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Are field trips the ultimate test of student agency?

This article is about how field trips can be the perfect platform for students to show agency in practice.

Each year our fifth grade students have the opportunity to travel to one of the three regions of Peru: the coastal city of Chincha, the mountain city of Tarma and the jungle city of La Merced. Aside from being a great moment to learn about the culture of each of these places, it is also a great platform to put student agency to the test. I found myself asking these questions:

  • What attitudes will students show outside of school?
  • Will their actions be principled and respectful?
  • Will their communication be empathetic and open-minded?
  • Will we see them be agents for their own learning?
  • Will we see them be agents for change and a better world?


Agency could be partly defined as the ability to first of all take care of oneself. Field trips like ours mean that students have to develop independence to take care of themselves. This includes cleaning shared spaces, maintaining personal hygiene, making decisions about appropriate food to eat, making agreements with others about taking turns in the shower, and showing tolerance and patience towards friends and teachers. Through their own inquiries students also learn a lot from the people who work in the hotel about how to organize their belongings, make their beds and how to prepare some recipes.


For many of our students, this is the first time that they have been away from home and their families. It is also a very intense three days of activities such as hiking, learning to do local crafts and visiting historic landmarks. Students get tired. It provides the ideal moment to talk about the importance of self-motivation and what success means for different people in the group.

Small actions

We have found another way to focus on agency is to have students keep a log of actions that they have done each day – something for themselves, something for another person in our group and something for someone outside of the group or the environment. We found that students made a great effort to be kind to each other and that this kindness extends beyond our community to others who we meet on the trip.


Guided reflection related to specific attributes of the IB learner profile is also a way to foster greater agency. Giving students the opportunity to reflect each day on ways that they have shown different attributes raises awareness of the importance of being confident, respectful and committed.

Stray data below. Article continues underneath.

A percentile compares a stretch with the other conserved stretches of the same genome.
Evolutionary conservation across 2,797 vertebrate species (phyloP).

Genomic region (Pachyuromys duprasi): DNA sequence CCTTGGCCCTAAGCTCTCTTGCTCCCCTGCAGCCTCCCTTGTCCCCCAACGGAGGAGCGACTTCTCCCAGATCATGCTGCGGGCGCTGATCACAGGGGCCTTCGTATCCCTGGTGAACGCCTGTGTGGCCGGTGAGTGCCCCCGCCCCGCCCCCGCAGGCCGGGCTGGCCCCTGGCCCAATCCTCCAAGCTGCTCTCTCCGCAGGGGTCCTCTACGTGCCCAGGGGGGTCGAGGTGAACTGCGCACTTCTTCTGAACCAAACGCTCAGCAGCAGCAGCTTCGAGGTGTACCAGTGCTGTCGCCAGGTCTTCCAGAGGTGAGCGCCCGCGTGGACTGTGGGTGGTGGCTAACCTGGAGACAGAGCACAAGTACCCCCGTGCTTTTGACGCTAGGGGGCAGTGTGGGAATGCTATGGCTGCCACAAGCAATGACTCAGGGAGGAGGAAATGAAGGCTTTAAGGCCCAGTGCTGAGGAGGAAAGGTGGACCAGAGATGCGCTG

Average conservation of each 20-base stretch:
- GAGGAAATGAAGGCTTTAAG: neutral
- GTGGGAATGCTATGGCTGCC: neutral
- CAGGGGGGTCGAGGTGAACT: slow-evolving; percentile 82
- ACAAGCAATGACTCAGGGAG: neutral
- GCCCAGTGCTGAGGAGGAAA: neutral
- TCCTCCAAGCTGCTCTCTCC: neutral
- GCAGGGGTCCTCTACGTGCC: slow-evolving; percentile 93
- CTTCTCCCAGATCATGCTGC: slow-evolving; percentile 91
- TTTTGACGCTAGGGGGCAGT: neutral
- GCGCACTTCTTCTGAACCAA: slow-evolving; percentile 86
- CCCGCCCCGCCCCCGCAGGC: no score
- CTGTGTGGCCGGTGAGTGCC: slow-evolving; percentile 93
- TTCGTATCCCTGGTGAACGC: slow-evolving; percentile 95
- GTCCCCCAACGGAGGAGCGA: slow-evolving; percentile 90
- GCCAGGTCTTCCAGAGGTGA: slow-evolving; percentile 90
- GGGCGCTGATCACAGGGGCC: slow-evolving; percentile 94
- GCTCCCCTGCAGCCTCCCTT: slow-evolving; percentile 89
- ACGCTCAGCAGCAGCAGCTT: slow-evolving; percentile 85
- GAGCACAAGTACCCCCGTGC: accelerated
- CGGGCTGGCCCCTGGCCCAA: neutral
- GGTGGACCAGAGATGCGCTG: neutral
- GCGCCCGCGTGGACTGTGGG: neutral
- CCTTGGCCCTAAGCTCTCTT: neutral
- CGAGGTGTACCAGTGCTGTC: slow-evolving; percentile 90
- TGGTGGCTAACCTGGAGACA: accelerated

Self-directed learning

The field trip is an ideal moment for students to try out their questioning skills and find out about their interests. They are encouraged to ask the perspectives of the people who live in the cities we visit, the authorities and other people that they meet. All this leads to self-directed learning in their areas of interest.

Significant impact

One of the most significant activities that we do on this trip is to spend time with children in a local school in need of support and resources. During this visit, friendships are formed as children have the opportunity to create an art project together and share their appreciation for the beautiful country we live in. On their return to school, this year many of our students have selected to work on the challenges with education, nutrition and poverty as part of their exhibition projects. Their action will reconnect them with the students and school that they visited during the trip in order to organize collections, donations and a further visit to help their new friends.

The ultimate test

Field trips are the ultimate test of student agency, because—if focused correctly—they provide opportunities for students to show themselves as agents in the real world. When taken out of the academic environment, young people can surprise us by showing they can be agents for themselves, agents for their friends and agents for action in the wider world.

Today in the national school we visited I met a boy. His name was Darci. He came up to me and asked me, “Would you like a Fruna (candy)?” I told him yes, and invited him to paint with me. I felt a connection with him and he told me that I was his best friend. After we finished painting we started to give out some sweets and I said to him, “This is for you.” With tears in his eyes he hugged me. It was time for us to go back to our hotel, I ran really quickly like him and I gave him a big hug with tears in my eyes. I gave him a pecan and told him I would never forget him. He is just a kid of 6 years old. This reflection I dedicate to him, my best friend.

Kathryn Rymarz is Deputy Head of Lower School and PYP Coordinator at Newton College in Lima, Peru. She is an IB Workshop Leader and School Reviewer for IB Americas. She has worked in international teaching for 12 years and holds a Masters Degree in Instructional Science and School Leadership from Drexel University, PA. You can follow her on Twitter @KatRz7.


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